March 2010

New Association Aims to Shine Positive Light on Factoring

In mid-2009 when the economy was still mired in a long, hard recession and just beginning to work its way out, members within the International Factoring Association decided it was time to launch another branch to stave off onerous regulation of their non-regulated companies. The result became the American Factoring Association.

The American Factoring Association (AFA) came to be, explains Allen Frederic, president of the association and president and CEO of Gulf Coast Business Credit, when several IFA members “expressed concern that we did not have either an education arm or an advocacy arm in the IFA.” With a nonprofit 501 (c) 6 designation, the AFA’s purpose is to be that educational and advocacy arm of the IFA, “with the hope that all the members of the IFA will become members of the American Factoring Association,” he says.

And with the current economic issues and the mood regarding financial institutions in Washington, these members decided now was the time to be heard. Other associations, including the American Banking Association, the Commercial Finance Association (CFA) and the Mortgage Banking Association focus on these efforts, and Frederic says it was time to have an education and advocacy arm especially for factors.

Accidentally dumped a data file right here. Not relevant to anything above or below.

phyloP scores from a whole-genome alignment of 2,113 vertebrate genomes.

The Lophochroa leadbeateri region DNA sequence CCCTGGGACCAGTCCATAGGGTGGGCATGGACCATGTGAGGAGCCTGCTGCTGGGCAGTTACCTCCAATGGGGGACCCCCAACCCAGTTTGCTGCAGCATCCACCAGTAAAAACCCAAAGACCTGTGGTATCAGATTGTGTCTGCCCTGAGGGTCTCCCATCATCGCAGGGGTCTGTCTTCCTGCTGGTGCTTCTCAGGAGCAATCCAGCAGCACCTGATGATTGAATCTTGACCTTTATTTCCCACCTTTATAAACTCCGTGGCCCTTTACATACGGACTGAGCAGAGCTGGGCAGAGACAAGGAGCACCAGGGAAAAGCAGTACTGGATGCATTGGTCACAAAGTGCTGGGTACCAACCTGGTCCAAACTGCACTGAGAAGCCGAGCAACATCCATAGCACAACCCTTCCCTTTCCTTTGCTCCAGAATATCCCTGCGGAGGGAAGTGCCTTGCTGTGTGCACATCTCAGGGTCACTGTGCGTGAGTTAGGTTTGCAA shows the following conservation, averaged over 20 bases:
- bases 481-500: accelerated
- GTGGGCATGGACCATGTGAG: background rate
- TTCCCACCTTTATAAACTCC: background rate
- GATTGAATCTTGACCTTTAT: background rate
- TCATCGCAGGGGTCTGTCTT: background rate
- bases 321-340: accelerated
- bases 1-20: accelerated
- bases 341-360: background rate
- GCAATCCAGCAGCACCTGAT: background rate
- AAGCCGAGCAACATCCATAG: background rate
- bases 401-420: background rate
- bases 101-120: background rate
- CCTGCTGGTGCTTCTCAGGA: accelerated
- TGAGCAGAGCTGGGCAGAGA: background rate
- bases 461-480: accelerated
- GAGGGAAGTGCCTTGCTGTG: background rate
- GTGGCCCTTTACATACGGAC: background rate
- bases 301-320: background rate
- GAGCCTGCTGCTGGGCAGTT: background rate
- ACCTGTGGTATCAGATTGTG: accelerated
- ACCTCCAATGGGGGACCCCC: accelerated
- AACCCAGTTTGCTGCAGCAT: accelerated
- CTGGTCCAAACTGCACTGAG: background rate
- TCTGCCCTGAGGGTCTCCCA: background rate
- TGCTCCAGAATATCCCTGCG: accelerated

“Currently the overall mood in Washington is unfriendly to most financial institutions. There have been numerous references to the shadow banking system, which I suppose in its broadest interpretation … would include any financing institutions that are non-bank institutions or non-regulated institutions.” Frederic adds, that many factors belong to both regulated and non-regulated institutions, and for some that could mean harsh regulation and a shortage of cash flow to serve customers.